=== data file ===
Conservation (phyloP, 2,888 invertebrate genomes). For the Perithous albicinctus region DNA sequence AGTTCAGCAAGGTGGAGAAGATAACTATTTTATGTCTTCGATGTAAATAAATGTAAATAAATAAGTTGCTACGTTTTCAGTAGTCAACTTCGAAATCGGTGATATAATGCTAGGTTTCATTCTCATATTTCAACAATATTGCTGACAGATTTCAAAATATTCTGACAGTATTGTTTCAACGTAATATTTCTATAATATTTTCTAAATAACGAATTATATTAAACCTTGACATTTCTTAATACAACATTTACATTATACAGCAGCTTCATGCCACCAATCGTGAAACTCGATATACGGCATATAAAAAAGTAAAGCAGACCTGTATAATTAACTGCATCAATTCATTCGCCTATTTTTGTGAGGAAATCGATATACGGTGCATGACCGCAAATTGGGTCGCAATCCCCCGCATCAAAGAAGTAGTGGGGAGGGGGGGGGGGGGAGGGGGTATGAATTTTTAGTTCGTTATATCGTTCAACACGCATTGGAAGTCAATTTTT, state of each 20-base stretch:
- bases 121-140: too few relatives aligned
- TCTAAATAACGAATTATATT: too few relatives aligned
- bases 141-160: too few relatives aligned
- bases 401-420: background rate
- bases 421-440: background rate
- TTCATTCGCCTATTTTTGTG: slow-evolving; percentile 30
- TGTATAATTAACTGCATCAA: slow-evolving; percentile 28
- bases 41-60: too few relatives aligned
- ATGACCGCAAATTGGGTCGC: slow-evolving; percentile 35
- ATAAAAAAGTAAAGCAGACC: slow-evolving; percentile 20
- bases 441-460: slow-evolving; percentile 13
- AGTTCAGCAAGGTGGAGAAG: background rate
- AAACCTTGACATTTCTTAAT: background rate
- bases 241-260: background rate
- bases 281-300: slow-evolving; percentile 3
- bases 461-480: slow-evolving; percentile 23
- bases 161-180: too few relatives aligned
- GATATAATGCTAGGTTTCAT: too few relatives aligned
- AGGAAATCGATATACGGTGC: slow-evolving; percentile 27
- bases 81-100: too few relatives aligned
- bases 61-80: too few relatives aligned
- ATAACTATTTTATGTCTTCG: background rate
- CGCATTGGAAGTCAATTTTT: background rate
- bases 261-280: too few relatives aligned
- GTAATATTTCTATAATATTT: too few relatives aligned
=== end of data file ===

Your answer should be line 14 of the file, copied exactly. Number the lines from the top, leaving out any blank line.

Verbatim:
- AAACCTTGACATTTCTTAAT: background rate